Wander with Thor and me through the cobbled lanes of Greek villages on the sunny island of Rhodos.
NOTE: Since my 4-month backpacking trip around Greece too many years ago, I had been longing to return to this magical land of myth, history, and dramatic landscapes. I recently made a fabulous 3-week return trip there, to research additional settings for my novel-in-progress, THE ARIADNE DISCONNECT. My first post in the new series, on September 30, gives an overview of my rambles with my husband Thor from Athens to the islands of Rhodes, Santorini, and Naxos, and finally a pilgrimage to the ancient center of the world at Delphi.
After the awe-inspiring Classic edifice of Lindos on its soaring acropolis above the sea, and the grandiose Medieval palace and walls of Rhodos Old City, Thor and I found more intimate charms in the winding cobbled lanes of island villages. Just minutes from the decadent luxury of the spa at Kallithea beach (last week in #11), the traditional village of Koskinou perches on a steep hillside. On a Sunday morning with most residents observing the day in the gleaming, whitewashed church with its tiered bell tower, the village was a quiet escape from tourist crowds.
Near the modern church we came across this 4th-century Christian Basilica:
The village is home to only about 3200 people, and is a protected settlement, so the historic section retains homes with traditional neoclassic styles and brilliant colors. It’s one of the oldest villages on the island, with remains of ancient Greek and Byzantine eras.
Bougainvilleas and blooming vines cascade over walls and gateways to house courtyards paved with the island’s traditional black-and-white pebble mosaics, choklakia. Some of the narrow lanes are also paved with the pebble inlays and shaded with more lovely vines.
Thor and I fell under the spell of the village enchantment as we wandered in the morning hush.
The village is known for its strikingly painted and decorated doorways and gates:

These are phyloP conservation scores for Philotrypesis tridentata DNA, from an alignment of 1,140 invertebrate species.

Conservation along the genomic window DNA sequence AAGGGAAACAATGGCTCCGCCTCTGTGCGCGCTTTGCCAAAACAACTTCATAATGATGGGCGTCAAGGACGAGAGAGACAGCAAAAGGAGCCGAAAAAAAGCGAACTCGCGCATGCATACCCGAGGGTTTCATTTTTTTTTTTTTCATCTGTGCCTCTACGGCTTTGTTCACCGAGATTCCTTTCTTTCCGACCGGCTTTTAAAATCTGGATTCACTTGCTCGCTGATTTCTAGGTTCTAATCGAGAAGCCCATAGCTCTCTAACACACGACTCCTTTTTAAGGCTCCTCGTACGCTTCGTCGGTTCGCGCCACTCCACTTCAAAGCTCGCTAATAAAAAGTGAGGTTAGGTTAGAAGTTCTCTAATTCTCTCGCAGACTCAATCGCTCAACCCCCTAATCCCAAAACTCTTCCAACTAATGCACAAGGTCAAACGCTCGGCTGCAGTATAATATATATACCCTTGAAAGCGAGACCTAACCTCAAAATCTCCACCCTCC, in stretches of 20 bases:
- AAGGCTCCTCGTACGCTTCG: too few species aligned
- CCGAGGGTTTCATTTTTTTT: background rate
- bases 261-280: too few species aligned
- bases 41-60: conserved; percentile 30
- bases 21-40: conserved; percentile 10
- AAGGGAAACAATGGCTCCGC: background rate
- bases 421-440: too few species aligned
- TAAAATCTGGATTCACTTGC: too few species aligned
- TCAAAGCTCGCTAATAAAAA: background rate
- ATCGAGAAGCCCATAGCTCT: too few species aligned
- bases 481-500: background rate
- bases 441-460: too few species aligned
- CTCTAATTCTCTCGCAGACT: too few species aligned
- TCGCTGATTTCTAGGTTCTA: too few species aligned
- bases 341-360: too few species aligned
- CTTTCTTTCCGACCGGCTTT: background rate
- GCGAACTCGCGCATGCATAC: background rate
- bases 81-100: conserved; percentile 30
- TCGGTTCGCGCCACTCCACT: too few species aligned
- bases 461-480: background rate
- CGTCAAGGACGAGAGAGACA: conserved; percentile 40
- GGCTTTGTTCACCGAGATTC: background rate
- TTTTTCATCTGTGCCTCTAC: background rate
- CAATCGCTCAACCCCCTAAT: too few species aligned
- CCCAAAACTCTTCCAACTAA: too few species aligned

Some of the older houses still display the carved stone “ship’s chains” that decorated the home of a ship’s captain, the number of chains supposedly indicating the number of ships owned.
One of the house walls sported a mosaic of the Colossus of Rhodes:
We emerged from the labyrinth of lanes into a square with a typical open-air kafeneio/taverna:
Still, the only residents we encountered were a couple of the ubiquitous Greek cats:
This one was taking a well-earned catnap beside the evidence of her hard work:
Still under the silent spell of Koskinou, we dropped down to the east-coast highway and headed south to the ancient acropolis of Lindos (see Part #9), with its own village clustered at the base of the cliffs. The architecture here is more classic Aegean, with the cubic whitewashed houses like a labyrinth blazing in the sun:
I’ll repeat a fragment of Lawrence Durrell’s description from his post-World War II memoir Reflections on a Marine Venus:
“Its beauty is of a scrupulous Aegean order, and perfect in its kind. The narrow streets which rise and fall like music are paved with clean sea-pebbles, and criss-crossed with little inter-communicating alleys. Their width is enough to accommodate two mules abreast, but no car can enter them. Everything is painted white, a dazzling glitter of plaster and white-wash, so that if you half closed your eyes you might imagine that Lindos reflected back the snowy reflections of a passing cloud.”
All that blazing white reflected the midday heat as we wandered the winding lanes after our climb to the acropolis, searching for shade and a long, cool drink. We found more of the captain doorways with their stone-carved ship’s chains:
We finally found a shaded deli for lunch–and of course, those cold beers!
After another wonderful swim in those magical blue seas (still hoping to dive with the dolphins again), we packed our bags for our next island destination. Next week: Santorini!
You will now find The Rambling Writer’s blog posts here every Saturday. Sara’s latest novel from Book View Cafe is available in print and ebook: The Ariadne Connection. It’s a near-future thriller set in the Greek islands. “Technology triggers a deadly new plague. Can a healer find the cure?” The novel has received the Cygnus Award for Speculative Fiction. Sara has recently returned from a research trip in Greece and is back at work on the sequel, The Ariadne Disconnect. Sign up for her quarterly email newsletter at www.sarastamey.com